Why not try this course on Volcanic Ash: Impacts to Aviation, Climate, Maritime Operations and Society?

This module is the third in the four-part Volcanic Ash series. It provides information on the impacts of an explosive volcanic eruption to aviation, climate, maritime operations and society. The threats, or impacts, from an eruption vary depending on the eruption style, duration and proximity--both in distance and altitude--to the volcano. As you learned earlier, an eruption may bring multiple hazards to urban and rural areas through:

  • Lahars (mudflows) and floods
  • Lava-flow inundation
  • Pyroclastic flows and surge
  • Volcanic ash and bomb fallout
  • Volcanic gases

In this module, we'll take a closer look at the impacts that volcanic eruptions, ash, and gases have on:

  • Aviation
  • Climate
  • Maritime operations
  • Society



Other environmental threats

Seaquake / Tsunami



Tokyo earthquake hit as plane was on runway: pilot tells what it was like

A commercial airline pilot tells what it felt like in his plane as the magnitude 9.0 earthquake hit in Japan at 5pm on March 11th.

"I was taxi-ing out for departure from Narita to Fukuoka, with a full load of passengers, after push back when I noticed something was wrong with the nosewheel steering - well that's what I thought the problem was," he wrote.

"The plane wanted to move across to the right side of the taxiway, and I had to use the tiller to try to bring it back, then it wanted to move quickly over to the left side, so I decided to stop, and return to the gate to get the steering checked out.

That was when ATC announced "Jishin, jishin! [Earthquake, earthquake!] All aircraft stop in present position. Earthquake."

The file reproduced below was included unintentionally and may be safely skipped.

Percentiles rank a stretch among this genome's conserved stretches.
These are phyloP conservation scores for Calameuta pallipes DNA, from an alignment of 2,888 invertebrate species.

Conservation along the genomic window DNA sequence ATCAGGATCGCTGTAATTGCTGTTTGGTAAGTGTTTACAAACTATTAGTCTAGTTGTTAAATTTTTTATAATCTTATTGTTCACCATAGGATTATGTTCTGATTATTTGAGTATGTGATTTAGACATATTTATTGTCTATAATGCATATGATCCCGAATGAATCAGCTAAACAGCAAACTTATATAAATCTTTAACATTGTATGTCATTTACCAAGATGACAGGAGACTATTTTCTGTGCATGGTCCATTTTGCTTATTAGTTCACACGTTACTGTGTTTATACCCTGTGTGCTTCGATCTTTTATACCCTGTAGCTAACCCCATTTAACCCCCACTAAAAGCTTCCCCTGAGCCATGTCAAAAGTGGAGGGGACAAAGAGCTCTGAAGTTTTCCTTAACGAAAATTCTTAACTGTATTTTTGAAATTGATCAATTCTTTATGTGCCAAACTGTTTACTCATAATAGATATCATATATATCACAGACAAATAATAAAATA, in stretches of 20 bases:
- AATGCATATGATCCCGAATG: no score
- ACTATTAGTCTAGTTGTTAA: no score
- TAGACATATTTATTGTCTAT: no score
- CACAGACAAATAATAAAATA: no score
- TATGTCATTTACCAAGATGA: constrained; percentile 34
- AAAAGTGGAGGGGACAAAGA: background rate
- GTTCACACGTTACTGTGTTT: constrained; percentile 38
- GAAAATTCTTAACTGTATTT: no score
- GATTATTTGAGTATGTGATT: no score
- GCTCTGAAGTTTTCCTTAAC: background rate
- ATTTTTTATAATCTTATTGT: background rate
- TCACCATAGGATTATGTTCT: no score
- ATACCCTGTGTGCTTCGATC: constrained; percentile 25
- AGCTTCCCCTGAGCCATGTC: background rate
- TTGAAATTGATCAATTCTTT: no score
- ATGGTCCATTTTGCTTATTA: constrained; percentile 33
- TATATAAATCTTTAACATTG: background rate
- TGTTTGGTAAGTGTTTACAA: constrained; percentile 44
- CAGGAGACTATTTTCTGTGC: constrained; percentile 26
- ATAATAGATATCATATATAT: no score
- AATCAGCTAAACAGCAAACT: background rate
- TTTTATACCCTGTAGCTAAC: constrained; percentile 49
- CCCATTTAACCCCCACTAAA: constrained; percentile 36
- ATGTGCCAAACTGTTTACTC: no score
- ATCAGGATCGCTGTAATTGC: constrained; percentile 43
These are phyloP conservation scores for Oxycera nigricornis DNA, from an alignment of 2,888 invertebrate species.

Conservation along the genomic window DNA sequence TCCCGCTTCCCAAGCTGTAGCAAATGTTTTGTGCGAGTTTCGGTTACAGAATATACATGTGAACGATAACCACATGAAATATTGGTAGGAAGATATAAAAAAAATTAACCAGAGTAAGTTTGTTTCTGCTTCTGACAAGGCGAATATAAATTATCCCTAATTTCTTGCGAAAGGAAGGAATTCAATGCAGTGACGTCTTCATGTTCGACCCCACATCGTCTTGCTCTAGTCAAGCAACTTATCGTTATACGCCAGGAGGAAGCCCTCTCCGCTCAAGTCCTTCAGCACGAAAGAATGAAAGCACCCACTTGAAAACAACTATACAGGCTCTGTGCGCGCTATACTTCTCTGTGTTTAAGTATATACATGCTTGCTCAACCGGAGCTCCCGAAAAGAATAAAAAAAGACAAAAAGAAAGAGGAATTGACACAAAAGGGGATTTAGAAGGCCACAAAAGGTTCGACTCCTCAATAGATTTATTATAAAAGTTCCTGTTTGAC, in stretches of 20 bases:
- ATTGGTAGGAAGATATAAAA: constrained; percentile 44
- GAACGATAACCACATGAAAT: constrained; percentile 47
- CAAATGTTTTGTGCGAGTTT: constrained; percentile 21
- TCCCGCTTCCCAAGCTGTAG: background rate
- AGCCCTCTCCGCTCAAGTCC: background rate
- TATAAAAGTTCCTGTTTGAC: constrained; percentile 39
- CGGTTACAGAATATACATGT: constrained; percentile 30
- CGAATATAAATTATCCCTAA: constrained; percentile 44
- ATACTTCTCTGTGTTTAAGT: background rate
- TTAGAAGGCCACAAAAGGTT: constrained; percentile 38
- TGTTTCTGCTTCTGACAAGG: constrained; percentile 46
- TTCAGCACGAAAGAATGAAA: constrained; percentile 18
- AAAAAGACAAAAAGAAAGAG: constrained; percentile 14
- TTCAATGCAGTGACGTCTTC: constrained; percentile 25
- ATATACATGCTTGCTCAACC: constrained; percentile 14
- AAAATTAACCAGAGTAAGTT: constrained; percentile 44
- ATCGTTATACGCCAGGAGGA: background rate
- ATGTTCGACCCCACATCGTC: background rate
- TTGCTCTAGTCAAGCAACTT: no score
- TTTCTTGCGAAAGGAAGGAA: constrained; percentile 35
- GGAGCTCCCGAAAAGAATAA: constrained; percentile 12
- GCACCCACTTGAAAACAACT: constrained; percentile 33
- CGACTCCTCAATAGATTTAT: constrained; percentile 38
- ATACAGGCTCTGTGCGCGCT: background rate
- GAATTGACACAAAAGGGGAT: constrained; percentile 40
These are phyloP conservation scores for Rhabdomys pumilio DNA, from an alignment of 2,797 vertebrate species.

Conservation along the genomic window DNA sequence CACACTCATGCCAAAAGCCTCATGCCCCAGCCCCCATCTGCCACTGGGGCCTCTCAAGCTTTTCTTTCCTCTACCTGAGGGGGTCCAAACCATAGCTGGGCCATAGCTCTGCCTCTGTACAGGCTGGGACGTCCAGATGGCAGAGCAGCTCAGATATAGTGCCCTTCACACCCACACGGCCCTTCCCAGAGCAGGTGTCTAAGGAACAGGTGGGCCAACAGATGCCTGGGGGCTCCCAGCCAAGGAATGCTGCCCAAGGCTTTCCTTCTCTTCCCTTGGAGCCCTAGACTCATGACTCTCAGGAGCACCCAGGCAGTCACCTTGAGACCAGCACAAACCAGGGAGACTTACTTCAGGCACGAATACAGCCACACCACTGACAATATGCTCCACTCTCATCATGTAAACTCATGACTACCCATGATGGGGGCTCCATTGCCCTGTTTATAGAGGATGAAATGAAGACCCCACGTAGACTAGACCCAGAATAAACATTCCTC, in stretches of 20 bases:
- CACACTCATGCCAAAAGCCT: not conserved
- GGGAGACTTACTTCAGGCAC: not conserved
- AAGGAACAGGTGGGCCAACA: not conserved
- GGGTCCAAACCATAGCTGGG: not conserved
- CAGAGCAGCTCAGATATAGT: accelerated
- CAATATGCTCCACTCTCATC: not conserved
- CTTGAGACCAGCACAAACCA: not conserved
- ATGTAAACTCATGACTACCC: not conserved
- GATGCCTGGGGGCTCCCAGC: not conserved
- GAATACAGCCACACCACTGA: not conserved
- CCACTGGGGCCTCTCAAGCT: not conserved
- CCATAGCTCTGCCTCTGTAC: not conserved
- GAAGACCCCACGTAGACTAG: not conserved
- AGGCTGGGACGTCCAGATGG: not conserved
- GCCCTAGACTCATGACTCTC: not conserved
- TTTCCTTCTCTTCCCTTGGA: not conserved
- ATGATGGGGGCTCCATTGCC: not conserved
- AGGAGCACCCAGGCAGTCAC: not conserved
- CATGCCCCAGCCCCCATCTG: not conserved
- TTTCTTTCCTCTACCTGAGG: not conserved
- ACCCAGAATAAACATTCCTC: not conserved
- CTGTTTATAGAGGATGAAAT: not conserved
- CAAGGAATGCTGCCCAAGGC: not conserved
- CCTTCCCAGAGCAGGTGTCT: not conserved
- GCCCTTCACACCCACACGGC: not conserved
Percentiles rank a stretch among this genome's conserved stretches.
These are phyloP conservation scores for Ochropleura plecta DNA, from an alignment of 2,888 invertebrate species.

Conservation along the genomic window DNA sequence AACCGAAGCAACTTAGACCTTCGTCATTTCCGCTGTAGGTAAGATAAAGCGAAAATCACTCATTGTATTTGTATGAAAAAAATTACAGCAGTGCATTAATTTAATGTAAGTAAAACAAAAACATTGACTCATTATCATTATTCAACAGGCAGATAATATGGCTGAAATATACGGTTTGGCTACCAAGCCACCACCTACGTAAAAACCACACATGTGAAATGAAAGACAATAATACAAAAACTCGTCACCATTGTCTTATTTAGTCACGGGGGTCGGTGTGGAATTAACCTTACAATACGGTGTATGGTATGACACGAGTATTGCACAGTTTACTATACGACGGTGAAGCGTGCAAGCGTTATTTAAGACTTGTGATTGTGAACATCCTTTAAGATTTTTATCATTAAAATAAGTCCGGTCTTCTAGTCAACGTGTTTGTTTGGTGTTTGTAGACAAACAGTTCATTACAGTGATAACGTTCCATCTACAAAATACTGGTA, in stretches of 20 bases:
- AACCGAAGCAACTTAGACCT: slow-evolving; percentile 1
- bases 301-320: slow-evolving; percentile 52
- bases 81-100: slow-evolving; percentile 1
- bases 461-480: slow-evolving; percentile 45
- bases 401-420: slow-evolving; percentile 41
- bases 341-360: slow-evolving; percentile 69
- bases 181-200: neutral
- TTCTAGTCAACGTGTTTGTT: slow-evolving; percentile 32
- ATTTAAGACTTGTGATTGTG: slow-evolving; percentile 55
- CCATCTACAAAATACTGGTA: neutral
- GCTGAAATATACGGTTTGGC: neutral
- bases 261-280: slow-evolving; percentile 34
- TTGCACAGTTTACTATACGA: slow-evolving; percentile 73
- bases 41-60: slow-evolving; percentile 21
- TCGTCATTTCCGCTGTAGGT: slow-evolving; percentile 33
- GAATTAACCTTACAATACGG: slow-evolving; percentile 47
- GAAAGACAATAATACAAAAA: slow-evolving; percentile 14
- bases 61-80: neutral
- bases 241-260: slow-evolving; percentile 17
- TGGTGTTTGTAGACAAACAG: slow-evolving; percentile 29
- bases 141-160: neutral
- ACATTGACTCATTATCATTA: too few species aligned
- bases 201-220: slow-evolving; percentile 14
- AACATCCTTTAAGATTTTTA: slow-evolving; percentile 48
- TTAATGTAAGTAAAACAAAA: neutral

"I stopped and set the parking brake, then the whole aircraft began to roll and shake so forcefully. It was lucky everybody was seated with their seatbelts fastened, it was like an amusement park ride."

The pilot said he requested permission from the airline to taxi back to the gate to offload passengers, but received no answer.

Eventually, when he raised someone on the ground, they told him not to move the plane, as passengers and staff had spilled out of the terminal in panic onto the runway apron, and if he moved the plane, he risked "ingesting" a passenger in the plane's engines.

The pilot said the plane sat on the runway for four hours before the plane was allowed to be moved on the field.

You can read the full account from the pilot -- who is not identified -- at thePilot Reports forum.


Sand Storm

Sand Storm

Sand Storm activity results in reduced visibility and the ingestion of sand and dust particles into engines, pitot static systems, conditioning packs, causing blockage and corrosion.

Learn more about Sand Storm




  1. http://www.guardian.co.uk/science/2010/apr/15/volcanic-ash-bad-for-planes